Welcome to Dubai and a new and exciting life. There is a lot to learn and while this is not a complete guide to setting up in Dubai, it does give you a useful overview of many of the financial and legal issues that new residents need to be aware of. A version of this article was first published in July 2017, and has proven to be popular, but an update is useful.
Your ability to live in the UAE is linked to employment and it is impossible to rent a property (apart from on a short-term basis) without a residency visa and accompanying identity card. These will be provided by your employer or as part of the package when you set up a trade licence if you wish to have your own business. You also need these to buy a car, get a UAE driving licence, get an alcohol licence – a legal requirement for Dubai residents if you want to buy alcohol anywhere and or keep alcohol in your home.
The rules can vary between emirates, although the main legal issues are correct for all, but this guide is mainly for Dubai residents.
Banks in the UAE are regulated by the UAE Central Bank and mostly offer a modern banking service, with decent on-line banking. Everyone can tell you a story of poor service from one bank or another but in my experience, dealing with numerous issues over the year, there is not a huge difference between most of them.
People often ask which is the best bank to open an account with but there is no easy answer to that question. Often the bank used by your employer is a good option, particularly if you may want to take a loan to buy a car at some point, for example.
While it may appear that banks want to hand out credit cards or personal loans like sweets please don’t fall into the debt trap that so many do. Interest rates on credit cards are particularly high so although they can be useful, it is best to repay them in full each month. It is important to be aware that non-payment of debts, or bouncing a cheque (of above AED 200,000 in Dubai but in any amount in the other emirates), is a criminal offence with serious consequences. Very serious consequences.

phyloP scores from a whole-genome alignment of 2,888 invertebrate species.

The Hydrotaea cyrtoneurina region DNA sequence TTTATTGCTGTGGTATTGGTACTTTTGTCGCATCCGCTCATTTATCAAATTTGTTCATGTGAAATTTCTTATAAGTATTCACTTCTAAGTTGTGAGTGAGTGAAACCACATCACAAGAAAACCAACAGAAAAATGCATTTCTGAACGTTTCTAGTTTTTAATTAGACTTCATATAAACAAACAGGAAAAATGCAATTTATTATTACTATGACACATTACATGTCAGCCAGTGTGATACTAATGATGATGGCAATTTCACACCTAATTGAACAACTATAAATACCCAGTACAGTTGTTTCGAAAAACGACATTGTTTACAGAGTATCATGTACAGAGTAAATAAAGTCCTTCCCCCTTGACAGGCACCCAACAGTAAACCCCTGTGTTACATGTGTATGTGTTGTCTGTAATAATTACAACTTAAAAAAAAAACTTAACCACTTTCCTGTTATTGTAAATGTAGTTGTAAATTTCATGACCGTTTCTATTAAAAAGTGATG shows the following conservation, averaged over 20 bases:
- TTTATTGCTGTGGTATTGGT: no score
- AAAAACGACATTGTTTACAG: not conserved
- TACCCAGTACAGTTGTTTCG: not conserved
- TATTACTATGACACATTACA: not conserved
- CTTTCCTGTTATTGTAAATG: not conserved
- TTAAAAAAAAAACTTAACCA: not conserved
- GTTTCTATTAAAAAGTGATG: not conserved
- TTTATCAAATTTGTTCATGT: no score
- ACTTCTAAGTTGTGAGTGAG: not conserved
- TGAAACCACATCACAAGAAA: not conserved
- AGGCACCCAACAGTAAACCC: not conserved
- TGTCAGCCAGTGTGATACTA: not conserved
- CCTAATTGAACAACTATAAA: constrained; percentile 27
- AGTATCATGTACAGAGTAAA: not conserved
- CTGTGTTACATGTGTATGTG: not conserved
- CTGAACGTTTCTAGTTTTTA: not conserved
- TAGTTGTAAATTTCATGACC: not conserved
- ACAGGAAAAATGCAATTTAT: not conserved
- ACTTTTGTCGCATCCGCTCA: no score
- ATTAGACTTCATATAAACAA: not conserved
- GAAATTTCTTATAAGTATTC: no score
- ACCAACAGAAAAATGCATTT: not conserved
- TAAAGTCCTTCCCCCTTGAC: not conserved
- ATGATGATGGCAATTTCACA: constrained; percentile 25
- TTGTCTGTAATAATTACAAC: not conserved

Do make sure that you read all agreements properly before signing as too often the banks will not explain the restrictions and penalties that apply to any credit agreement.
UAE bank accounts are frozen on death. It is best that husbands and wives have separate accounts, preferably with different banks, so that in the event of one of them dying the other still has access to money. It is not necessary to have a regular salary to open a simple account and several banks have non-salary account options, some of which you can open just by using your phone and uploading a few documents.
Bank accounts are also usually temporarily frozen if the bank is advised that you are changing employment. If there are no loans or debts it will be unfrozen quickly but if you have liabilities it may remain frozen until you prove you have a new job and income to service the debts.
Due to the issue with accounts being frozen it is beneficial to have an offshore account and you don’t need large sums to open one. See here for information: The benefits of offshore banking for expats. This is also a good place to keep an emergency cash fund, the number one priority in sensible money management, especially as the UAE does not provide a safety net to expats.
Retail banks offer poor rates of exchange on currency transfers so you can get much better value for money by using a specialist company: How to save money on your currency transfers I don’t recommend local currency brokers, largely as there have been major issues with some recently, but work with a company that is properly regulated in the UK, with a Dubai office.
It is sensible to keep to keep a bank account open in your home country as it can be tricky to open one on your return without having been there for several months.
The law of the land
The UAE follows Sharia law and that applies to everyone who lived here, expats and locals, Muslims and non-Muslims alike. This is likely very different to the law in your home country.
Among other things, this means that wills you have written in your home country will not be valid or recognised in the UAE. If you build up assets, or have dependent children you would be wise to take steps to protect them.